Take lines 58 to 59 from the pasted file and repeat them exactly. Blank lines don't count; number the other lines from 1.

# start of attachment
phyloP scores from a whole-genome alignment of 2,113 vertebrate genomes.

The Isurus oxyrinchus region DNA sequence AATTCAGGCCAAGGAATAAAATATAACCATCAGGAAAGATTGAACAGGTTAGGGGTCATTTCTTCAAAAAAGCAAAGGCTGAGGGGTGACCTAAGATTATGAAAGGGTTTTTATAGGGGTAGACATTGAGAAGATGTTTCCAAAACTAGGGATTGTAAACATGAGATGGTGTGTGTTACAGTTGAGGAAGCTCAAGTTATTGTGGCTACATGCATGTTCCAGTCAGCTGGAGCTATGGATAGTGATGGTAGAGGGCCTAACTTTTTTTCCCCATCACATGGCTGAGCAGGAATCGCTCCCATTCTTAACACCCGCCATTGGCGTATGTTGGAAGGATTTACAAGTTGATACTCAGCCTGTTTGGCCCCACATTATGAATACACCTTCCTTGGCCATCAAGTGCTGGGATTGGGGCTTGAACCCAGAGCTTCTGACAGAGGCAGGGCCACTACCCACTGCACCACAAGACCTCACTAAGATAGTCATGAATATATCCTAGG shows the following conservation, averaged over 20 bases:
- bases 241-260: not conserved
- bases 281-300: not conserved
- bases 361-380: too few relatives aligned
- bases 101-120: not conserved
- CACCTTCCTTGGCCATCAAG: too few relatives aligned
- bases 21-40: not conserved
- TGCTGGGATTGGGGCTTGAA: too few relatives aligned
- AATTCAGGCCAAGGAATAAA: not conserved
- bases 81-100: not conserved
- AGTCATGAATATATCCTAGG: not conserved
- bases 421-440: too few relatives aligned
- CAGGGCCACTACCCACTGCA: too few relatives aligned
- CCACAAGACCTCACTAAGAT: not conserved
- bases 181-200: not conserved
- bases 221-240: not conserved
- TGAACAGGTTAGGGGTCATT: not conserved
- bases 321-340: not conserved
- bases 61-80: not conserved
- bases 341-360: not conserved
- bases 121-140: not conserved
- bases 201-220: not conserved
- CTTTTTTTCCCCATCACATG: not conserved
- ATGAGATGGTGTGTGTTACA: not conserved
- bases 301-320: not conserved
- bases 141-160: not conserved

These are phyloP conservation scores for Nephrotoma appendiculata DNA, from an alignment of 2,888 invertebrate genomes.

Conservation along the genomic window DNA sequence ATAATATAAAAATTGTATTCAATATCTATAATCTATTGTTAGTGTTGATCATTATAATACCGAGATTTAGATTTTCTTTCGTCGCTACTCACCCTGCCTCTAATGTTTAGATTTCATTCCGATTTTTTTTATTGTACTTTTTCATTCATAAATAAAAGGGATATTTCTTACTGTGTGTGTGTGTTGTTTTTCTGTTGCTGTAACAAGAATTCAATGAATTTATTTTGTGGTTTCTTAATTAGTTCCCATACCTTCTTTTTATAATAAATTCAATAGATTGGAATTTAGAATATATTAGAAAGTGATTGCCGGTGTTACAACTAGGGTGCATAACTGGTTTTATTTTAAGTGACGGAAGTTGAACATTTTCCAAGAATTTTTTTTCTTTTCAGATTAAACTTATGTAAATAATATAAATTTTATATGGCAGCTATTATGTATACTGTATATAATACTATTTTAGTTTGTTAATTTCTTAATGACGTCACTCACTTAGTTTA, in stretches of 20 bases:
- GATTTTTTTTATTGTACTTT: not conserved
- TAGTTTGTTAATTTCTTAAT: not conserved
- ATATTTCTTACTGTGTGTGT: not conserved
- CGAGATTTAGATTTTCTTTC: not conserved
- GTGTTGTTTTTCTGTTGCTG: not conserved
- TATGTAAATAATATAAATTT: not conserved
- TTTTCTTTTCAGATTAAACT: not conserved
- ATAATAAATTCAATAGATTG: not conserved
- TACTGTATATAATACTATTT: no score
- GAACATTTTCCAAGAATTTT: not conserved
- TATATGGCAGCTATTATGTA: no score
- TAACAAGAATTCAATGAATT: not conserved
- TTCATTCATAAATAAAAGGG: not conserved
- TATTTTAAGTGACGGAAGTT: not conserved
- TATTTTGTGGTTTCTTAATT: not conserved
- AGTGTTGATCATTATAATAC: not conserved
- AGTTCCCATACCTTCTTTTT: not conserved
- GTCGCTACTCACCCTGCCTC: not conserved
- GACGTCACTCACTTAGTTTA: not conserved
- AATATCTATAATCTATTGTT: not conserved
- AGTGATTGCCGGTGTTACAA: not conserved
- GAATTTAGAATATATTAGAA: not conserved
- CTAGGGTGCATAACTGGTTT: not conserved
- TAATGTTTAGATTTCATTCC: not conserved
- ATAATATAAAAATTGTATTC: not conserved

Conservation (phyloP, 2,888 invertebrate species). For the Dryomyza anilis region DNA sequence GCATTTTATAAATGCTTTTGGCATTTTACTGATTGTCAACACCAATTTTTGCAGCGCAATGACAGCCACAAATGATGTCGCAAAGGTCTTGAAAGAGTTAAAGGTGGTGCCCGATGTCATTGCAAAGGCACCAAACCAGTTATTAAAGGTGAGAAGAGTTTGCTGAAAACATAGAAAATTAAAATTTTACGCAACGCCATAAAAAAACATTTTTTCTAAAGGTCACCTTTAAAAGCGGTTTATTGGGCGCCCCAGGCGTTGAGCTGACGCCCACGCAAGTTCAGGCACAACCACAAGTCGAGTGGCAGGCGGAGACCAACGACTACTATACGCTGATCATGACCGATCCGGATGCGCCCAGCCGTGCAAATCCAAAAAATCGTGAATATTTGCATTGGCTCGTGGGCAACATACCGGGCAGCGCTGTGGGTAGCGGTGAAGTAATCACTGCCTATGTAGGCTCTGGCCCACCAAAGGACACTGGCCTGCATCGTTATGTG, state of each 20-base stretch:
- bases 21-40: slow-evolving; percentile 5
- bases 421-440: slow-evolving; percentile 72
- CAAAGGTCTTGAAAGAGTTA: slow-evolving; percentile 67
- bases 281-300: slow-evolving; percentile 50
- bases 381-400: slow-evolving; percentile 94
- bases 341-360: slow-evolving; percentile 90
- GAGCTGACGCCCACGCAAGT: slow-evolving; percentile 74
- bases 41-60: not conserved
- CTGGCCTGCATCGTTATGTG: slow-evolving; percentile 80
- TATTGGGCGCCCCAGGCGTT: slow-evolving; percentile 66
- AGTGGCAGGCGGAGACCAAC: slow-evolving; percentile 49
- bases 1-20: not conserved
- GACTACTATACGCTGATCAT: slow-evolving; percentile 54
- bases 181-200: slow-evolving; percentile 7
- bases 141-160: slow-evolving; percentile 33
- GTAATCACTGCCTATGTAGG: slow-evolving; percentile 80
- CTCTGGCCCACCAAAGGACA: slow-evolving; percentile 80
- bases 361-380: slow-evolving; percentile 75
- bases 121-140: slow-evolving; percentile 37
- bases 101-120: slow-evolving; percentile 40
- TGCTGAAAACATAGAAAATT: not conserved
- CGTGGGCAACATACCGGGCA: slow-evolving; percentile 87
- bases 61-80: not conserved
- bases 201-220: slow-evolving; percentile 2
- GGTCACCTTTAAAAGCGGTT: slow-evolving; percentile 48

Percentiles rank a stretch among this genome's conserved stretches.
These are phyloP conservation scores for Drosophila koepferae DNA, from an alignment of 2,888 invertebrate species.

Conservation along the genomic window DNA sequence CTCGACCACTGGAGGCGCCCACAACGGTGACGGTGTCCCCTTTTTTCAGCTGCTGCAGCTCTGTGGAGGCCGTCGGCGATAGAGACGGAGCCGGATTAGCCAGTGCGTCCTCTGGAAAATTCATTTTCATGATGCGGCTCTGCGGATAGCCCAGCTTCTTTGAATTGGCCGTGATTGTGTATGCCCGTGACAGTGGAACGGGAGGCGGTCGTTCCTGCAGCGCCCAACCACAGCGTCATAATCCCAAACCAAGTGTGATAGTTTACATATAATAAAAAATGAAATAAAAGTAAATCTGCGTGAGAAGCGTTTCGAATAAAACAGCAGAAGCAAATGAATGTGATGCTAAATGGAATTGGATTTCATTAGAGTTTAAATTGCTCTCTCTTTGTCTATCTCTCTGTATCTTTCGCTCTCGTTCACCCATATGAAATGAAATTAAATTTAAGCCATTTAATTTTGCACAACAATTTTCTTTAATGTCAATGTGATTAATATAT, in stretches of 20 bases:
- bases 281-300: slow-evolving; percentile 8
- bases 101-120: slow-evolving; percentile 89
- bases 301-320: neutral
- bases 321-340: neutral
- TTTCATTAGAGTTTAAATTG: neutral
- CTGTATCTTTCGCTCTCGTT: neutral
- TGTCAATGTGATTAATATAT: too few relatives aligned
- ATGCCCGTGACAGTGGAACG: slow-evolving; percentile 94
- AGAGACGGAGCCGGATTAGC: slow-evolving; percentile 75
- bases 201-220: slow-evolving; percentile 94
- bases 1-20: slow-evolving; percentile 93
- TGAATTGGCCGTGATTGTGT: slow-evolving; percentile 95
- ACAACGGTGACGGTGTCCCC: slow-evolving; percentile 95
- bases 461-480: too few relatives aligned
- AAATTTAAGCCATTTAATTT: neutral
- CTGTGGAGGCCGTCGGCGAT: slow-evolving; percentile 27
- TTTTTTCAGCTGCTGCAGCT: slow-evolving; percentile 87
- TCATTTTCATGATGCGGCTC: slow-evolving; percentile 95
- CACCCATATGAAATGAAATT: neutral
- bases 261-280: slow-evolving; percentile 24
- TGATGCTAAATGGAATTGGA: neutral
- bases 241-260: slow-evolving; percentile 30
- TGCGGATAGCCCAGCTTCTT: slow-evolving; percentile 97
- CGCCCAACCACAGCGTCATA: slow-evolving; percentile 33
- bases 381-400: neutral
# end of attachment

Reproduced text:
- CAAAGGTCTTGAAAGAGTTA: slow-evolving; percentile 67
- bases 281-300: slow-evolving; percentile 50